Amnesty International says it opposes the DRC government’s call for U.N. forces to withdraw from the country by the middle of next year.
U.N. troops (MONUC) and government forces are currently involved in another joint operation to try to drive out Rwandan Hutu rebel forces in the east of the country. Similar offensives also have been launched in the past against the Ugandan LRA rebels in the country.
The eastern DRC has been marred by conflict for many years resulting in millions of deaths, most of them civilians. The human rights group says, “Massacres, rapes and looting continue in the country unabated."
Andrew Philip, Amnesty International’s researcher on the DRC, says, “Yesterday, it was confirmed publicly and officially that the government has requested MONUC to leave the country by June 2011. -- a withdrawal that should commence, the government has asked, by June of this year,” he says.
Amnesty calls it a “very dangerous move on the part of the government.”
“We don’t think the time is right for a withdrawal, or indeed a substantial reduction of the U.N. peacekeeping force in the Congo,” he says.
“The government is anxious because it’s facing elections in 2011. I think it’s anxious to demonstrate to its own population, to the rest of the world that the security situation in the east of the country is improving. I think it’s also nervous of too much international involvement in the DRC around the time of the elections. It has asked MONUC to leave mainly for political reasons,” he says.
However, Philip says the decision has “failed to take into account the real needs of its population or the risks involved.”
Many human rights groups and aid organizations have highlighted the ongoing violence against women in the eastern DRC. Rape, they say, is being used as a weapon of war to demoralize and subdue the population. Some women have been so brutally attacked, that doctors say even surgery cannot repair all the physical damage done.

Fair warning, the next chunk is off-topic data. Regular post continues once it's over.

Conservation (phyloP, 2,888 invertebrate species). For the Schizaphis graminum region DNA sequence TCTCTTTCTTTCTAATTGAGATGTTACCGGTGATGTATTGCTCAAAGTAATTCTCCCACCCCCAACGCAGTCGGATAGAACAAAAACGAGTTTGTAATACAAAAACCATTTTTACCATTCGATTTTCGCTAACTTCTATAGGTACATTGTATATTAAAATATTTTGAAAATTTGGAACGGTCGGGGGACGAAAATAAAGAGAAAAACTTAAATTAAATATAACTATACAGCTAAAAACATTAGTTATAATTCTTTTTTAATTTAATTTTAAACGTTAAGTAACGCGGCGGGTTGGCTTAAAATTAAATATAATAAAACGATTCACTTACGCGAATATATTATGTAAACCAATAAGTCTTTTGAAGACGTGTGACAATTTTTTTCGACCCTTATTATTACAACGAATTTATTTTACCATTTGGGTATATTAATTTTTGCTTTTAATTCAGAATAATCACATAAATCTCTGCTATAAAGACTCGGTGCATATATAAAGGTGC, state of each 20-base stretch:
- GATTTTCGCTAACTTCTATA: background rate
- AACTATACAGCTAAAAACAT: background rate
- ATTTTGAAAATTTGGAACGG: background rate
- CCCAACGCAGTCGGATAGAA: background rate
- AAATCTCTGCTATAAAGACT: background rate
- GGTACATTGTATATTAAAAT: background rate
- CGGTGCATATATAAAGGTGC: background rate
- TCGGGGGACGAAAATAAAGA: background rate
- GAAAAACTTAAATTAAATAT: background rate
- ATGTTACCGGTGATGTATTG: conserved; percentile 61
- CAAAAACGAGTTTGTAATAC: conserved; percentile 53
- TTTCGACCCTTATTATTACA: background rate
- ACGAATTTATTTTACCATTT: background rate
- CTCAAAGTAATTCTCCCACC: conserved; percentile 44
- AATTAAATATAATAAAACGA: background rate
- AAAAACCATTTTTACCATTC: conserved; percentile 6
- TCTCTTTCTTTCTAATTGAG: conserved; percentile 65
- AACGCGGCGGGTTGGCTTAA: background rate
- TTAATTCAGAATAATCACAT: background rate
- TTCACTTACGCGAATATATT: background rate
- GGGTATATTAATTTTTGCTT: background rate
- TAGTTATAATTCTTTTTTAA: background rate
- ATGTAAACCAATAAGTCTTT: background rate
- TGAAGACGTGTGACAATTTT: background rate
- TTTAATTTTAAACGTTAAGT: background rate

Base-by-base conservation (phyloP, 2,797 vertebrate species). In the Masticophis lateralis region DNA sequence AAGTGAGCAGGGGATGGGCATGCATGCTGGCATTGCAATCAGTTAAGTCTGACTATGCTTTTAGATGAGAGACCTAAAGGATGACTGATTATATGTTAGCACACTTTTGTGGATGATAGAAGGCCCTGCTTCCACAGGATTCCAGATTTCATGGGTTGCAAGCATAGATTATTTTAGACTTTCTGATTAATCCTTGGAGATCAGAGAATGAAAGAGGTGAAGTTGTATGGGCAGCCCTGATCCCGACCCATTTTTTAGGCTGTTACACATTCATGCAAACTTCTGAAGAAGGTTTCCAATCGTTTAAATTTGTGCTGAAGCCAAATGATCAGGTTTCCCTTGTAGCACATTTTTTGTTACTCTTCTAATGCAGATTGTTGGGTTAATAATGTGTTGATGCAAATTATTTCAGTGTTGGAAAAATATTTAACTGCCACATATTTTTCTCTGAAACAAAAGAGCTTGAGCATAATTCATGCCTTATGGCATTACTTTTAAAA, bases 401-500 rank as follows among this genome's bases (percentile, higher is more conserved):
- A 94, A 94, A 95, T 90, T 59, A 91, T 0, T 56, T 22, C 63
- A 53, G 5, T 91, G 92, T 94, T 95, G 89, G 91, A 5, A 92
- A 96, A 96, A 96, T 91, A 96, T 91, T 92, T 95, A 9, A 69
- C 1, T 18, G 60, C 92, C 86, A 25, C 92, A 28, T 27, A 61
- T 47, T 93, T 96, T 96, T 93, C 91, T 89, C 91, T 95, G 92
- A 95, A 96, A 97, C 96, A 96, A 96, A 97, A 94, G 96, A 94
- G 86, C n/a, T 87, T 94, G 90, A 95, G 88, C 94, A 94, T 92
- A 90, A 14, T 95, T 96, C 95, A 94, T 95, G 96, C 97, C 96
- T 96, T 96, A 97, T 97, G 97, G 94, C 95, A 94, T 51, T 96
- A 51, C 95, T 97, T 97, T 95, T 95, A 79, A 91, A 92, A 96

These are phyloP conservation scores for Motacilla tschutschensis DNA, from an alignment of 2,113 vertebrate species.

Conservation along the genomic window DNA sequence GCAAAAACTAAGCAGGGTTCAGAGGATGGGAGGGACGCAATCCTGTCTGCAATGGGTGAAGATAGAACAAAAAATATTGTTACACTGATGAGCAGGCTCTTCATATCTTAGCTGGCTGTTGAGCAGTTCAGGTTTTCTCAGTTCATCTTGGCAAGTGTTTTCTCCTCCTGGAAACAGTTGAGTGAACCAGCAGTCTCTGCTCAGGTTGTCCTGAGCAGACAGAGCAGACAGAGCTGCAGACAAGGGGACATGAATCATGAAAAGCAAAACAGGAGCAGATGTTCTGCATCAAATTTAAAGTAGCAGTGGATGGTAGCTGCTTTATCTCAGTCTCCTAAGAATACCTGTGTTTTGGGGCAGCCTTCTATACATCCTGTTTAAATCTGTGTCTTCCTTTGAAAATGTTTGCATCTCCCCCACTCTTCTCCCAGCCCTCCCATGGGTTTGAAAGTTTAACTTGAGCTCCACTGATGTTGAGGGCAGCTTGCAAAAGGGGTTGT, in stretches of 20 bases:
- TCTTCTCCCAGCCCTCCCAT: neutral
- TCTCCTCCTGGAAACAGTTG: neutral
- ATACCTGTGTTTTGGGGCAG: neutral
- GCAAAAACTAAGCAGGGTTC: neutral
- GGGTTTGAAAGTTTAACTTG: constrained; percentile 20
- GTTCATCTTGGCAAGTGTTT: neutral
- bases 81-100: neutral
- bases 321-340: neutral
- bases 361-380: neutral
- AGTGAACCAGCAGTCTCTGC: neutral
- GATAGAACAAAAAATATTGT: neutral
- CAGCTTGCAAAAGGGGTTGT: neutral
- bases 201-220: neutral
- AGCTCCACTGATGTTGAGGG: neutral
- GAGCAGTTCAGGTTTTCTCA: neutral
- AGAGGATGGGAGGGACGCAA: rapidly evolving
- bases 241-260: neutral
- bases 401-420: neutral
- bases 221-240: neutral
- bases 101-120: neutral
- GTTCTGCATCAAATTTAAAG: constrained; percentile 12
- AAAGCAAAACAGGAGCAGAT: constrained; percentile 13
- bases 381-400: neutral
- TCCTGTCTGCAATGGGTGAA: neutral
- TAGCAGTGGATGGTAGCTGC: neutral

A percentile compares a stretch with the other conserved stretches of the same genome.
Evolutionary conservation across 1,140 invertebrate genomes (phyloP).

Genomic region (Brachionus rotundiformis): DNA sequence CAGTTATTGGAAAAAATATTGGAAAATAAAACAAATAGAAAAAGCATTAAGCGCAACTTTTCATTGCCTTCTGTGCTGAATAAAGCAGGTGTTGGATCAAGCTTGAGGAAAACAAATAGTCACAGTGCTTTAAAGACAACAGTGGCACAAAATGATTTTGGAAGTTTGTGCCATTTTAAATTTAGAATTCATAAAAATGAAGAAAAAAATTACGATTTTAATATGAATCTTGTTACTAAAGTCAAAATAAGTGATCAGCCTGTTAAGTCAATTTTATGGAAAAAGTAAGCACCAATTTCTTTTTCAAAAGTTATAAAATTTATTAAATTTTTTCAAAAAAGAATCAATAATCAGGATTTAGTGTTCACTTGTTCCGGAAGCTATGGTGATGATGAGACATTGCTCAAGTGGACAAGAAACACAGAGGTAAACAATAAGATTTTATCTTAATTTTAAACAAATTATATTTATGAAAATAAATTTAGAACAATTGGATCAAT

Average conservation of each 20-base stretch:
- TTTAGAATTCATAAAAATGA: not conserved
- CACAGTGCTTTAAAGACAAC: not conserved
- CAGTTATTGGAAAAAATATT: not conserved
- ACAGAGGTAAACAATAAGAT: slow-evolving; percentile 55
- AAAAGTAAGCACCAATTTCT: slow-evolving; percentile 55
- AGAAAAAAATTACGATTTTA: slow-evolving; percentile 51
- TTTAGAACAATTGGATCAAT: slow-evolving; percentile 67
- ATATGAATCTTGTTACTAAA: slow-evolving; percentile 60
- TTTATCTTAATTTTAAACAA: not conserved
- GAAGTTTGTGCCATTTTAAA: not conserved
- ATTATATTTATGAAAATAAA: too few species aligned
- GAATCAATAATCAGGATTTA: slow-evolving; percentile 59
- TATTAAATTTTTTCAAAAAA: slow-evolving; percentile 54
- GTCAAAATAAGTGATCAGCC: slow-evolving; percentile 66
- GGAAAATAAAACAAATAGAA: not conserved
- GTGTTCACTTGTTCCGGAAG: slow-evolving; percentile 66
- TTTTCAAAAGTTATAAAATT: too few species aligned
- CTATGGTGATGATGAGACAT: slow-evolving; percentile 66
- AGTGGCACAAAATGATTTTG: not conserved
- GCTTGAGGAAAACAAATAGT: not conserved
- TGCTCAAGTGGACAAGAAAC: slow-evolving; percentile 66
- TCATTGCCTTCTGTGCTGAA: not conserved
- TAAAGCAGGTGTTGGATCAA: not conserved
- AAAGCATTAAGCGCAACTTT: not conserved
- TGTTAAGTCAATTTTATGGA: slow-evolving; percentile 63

“Let’s look at some basic facts. MONUC for the moment is mainly concentrated in two provinces in eastern DRC, which are the Kivus (North and South), which have a population of around 8 to 10 million. MONUC is currently the only force that is capable of providing a measure of relative protection to that population,” he says.
The national army
Philip says, “The government army hasn’t proven itself capable of protecting civilians. And indeed itself has been responsible for numerous human rights violations. The real fear is that if MONUC is withdrawn the local population will be at the mercy of armed groups that still continue to operate in that part of the world.”
He also says the national army is not properly trained or equipped and is poorly led “or under direct government control in all cases.”
Is MONUC’s withdrawal mandatory following the government’s decision? Philip says, “This is a difficult area for the U.N. because of course they’re there with the permission and consent of the government. So in a sense their hands are tied a little bit by what the government says to them.”
However, he says the United Nations and the African Union could send a strong message to the government that now is not the time for MONUC to leave.
“It’s also I think incumbent on the government to think very hard and carefully about what it is asking MONUC to do. Many, many preconditions that had been set for the withdrawal of MONUC back in 2007 haven’t been met at all by the government. And it’s something they need to consider very carefully because, frankly, they’re playing fast and loose with the lives of their own people,” he says.
Last December, the U.N. Security Council passed a resolution, which in part, reads: “Stressing the primary responsibility of the Government of the Democratic Republic of the Congo for ensuring security in its territory and protecting its civilians with respect for the rule of law, human rights and international humanitarian law, and stressing the importance of urgently undertaking comprehensive and lasting security sector reform and of permanently disarming, demobilizing, resettling or repatriating, as appropriate, and reintegrating Congolese and foreign armed groups for the long-term stabilization of the Democratic Republic of the Congo.”
Amnesty says MONUC is the largest U.N. peacekeeping mission in the world with over 20,000 personnel. The current authorization for MONUC expires May 31st. The U.N. and the Congolese government are currently meeting on the issue.